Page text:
First of all, I only possess the cardinal (sorry) virtue of patience in limited supply. That’s not helpful, since, as I hinted at the start, shooting outside your comfort zone will instantaneously reverse-morph you back to the clueless twelve-year-old you were when you first picked up a camera. And yes, bird photography is that different, in that it has many exclusive techniques that no other kind of photography will completely prepare you for. And then there is the expense. Basic cameras will occasionally (underscore that word) bring you good results, but the precision required for the best bird work, the “ahh”-inducing shots, can only be had for money. A good deal of it. It’s just a fact that we’ll never know how many of us would have become excellent bird photographers simply because many cannot afford the gear necessary to produce the best results. That’s not sour grapes, no more than it is whiny to say that I can’t explore the surface of the moon with a $100 pair of binoculars.
So what’s to do? Well, decent pictures can be made with modest equipment, but the work will be harder, and the accumulation of skill will be exponentially slower. The bird shots that I truly like come from approaching birds as I might a human subject, that is, by observing behavior long enough to get a sense of the bird as a “person” the way I might with a portrait subject. The more time I spend with an individual bird, the more I convince myself that I am locked into his thoughts or reactions. Of course, I could just be crazed with the heat (always wear a hat), but that mindset just barely gives me the courage to try something I will likely not do very well for some time to come. Humility, on the wing. Cool.
Now, can I go take a picture of a skyscraper?
By MICHAEL PERKINS
IT NEVER FAILS. You go to the grocery store for a carton of milk and come back with salsa, canned pineapple and half a pound of bologna. You may not have even known you “needed” the additional items, but, son of a gun, that extra large salsa is on sale. And, just like that, a quick stop becomes a shopping trip.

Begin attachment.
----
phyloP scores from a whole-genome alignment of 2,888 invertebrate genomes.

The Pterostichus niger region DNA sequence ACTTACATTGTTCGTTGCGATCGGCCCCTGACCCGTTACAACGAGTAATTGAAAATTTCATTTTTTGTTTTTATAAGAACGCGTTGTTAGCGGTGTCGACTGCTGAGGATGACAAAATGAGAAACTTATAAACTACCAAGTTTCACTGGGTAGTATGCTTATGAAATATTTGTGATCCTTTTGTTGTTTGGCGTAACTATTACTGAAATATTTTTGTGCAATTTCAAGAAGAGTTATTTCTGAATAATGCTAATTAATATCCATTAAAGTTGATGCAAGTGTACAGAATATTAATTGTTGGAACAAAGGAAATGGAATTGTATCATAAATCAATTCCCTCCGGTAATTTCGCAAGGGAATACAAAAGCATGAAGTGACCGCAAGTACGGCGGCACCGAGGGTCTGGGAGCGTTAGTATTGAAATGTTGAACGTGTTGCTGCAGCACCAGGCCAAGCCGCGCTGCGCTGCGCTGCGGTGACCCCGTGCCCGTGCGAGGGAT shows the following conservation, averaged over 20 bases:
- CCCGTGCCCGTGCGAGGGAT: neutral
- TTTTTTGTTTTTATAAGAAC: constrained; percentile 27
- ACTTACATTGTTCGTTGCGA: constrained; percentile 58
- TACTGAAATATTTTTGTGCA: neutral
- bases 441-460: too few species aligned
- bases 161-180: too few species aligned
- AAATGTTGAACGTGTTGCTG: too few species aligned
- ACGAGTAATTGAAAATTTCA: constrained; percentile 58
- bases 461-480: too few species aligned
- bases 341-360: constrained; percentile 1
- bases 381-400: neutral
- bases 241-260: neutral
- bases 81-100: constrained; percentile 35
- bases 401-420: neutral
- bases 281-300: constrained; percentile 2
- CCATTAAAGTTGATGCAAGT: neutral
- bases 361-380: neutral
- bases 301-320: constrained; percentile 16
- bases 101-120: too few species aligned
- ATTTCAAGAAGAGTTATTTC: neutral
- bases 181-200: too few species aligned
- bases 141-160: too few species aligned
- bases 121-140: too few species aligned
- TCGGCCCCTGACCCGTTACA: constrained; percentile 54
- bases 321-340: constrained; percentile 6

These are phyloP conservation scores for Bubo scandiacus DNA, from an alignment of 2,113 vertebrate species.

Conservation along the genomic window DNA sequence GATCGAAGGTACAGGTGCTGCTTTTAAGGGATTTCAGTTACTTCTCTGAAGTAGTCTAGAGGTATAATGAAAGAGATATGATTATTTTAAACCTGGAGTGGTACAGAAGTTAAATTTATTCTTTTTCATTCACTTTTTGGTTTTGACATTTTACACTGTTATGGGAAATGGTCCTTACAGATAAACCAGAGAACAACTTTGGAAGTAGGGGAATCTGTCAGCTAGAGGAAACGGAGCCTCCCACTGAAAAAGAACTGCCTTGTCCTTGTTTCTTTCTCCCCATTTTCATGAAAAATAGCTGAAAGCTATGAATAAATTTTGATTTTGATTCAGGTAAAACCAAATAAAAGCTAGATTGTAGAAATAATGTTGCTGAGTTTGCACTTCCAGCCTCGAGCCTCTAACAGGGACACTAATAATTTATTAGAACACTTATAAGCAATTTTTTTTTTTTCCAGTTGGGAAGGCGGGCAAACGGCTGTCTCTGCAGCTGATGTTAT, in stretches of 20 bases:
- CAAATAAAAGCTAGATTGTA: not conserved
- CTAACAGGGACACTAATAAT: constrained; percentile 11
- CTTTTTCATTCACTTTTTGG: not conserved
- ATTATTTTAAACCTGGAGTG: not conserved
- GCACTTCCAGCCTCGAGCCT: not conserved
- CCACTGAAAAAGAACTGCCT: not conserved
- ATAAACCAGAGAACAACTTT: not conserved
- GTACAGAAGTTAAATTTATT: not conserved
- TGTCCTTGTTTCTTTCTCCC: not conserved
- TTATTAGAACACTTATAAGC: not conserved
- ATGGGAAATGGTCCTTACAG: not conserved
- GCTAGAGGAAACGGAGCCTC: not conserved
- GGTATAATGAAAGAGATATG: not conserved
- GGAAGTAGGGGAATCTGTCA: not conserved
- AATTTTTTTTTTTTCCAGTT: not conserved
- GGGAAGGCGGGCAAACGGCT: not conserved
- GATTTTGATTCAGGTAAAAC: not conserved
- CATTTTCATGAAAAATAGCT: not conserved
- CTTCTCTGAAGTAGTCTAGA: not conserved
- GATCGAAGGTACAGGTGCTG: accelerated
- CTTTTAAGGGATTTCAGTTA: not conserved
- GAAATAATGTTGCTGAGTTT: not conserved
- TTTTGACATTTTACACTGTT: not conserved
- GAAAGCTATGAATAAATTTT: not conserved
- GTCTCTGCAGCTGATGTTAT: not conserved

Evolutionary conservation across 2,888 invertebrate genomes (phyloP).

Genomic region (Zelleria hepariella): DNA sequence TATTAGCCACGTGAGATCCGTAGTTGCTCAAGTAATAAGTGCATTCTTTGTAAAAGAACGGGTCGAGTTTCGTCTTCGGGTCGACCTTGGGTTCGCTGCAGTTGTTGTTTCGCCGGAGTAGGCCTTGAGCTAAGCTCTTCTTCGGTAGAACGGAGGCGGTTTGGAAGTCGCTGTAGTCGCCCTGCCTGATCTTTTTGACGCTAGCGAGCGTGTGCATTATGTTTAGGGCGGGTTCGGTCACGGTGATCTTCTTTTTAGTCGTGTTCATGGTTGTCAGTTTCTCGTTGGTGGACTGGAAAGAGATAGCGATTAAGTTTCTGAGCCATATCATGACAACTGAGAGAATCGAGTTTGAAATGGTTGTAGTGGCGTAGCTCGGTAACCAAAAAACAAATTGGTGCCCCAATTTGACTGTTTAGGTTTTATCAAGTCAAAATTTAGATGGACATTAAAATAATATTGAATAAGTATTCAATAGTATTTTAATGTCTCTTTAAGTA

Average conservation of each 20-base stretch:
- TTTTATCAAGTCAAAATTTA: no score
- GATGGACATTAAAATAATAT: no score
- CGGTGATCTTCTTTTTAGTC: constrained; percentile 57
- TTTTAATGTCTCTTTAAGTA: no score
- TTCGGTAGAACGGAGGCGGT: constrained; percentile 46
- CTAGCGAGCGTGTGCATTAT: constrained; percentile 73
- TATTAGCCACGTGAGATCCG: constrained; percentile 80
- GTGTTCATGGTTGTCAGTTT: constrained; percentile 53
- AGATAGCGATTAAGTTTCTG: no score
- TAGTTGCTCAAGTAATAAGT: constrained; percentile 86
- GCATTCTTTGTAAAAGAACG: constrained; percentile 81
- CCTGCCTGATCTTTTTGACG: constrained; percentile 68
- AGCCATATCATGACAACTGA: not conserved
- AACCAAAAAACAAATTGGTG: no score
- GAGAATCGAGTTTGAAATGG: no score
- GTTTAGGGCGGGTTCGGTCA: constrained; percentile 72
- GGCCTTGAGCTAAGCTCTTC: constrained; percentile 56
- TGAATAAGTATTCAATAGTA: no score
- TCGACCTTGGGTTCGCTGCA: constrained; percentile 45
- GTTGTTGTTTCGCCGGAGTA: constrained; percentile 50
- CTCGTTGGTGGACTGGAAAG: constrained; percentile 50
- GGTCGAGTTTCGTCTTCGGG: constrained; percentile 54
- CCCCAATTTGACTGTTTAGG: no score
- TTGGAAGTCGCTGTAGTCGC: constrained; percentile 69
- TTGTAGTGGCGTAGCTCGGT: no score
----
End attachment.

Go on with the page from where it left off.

Photography is sort of like that.
You head out with specific objectives in mind, not thinking that fate has other plans, and will gently incline you in their direction. “Gentle”…like a freight train. In the case of a recent bird walk, my photographic plan “A” may seem odd to the average observer, in that it was to walk around with birders and not take any bird photos.
In my defense, I was already halfway through an extended birding weekend, accompanied by my wife and other serious spotters in a variety of southern Arizona locales. Moreover, even though I possess zero talent and little inclination in the study of all things airborne, I had nonetheless nailed a few easy exposures of very tame birds in the habit of eating very slowly on feeders near very large throngs of people…..basically zoo shooting with better singing. But the morning in question was different. Spotting birds in the wild is for grown-ups, and my infantile attention span is often drawn off center by the woods or canyon or, in this case, woodsy canyon that houses the various winged wonders. The spotters can spend hours arguing over the nomenclature of whatever they’ve flushed out of the foliage. For me, the foliage is why I came.
Thus, on this morning, I was sporting a 24mm wide angle to highlight the contours and curves of Ramsey Canyon, although I also had shoved my 300mm zoom inside a fanny pack as an act of pure superstition. Thus, the appropriate division of labor for the outing was established: Bird People watch birds. Tree Hugger tags along and shoots trees. Then we came upon a small footbridge surrounded by a small pack of mule deer, feeding at a level of relaxation that can only occur when you become accustomed to bipeds in goofy hats routinely traipsing through your backyard. One of the Bird People, knowing a camera nut was in their midst, gave me a heads-up. A desperate minute of crouching, zipping, fumbling and mild cursing later, I had managed to attach the 300, worrying all the time that something or someone would spook the group.
After that fear was allayed by the deer’s total state of chill, however, I was overcome by a new emotion, something I can only characterize as gratitude. I have had many encounters with deer in the wild over the years, but in each case I had only had scant seconds to try to capture anything. Here, suddenly, I was presented with a group so docile that I could walk to within twenty feet of them and have the most precious gift, the gift of time, with which to plan shots. The female seen here was intent on staying in clear sunlight next to a tree, while her male companions were gamboling inand out of the dappled shade at too great a speed for accurate metering, so, yeah, I went the easier route.
The point is that the situation allowed me to shoot twenty or more frames and have time in between to make an assessment as to what might succeed. It was an astounding luxury, a rarity among rarities, and my photos became my prayer of thanks.
Come for the forest, stay for the deer.
Or: come for the milk, stay for the salsa, pineapple, and bologna.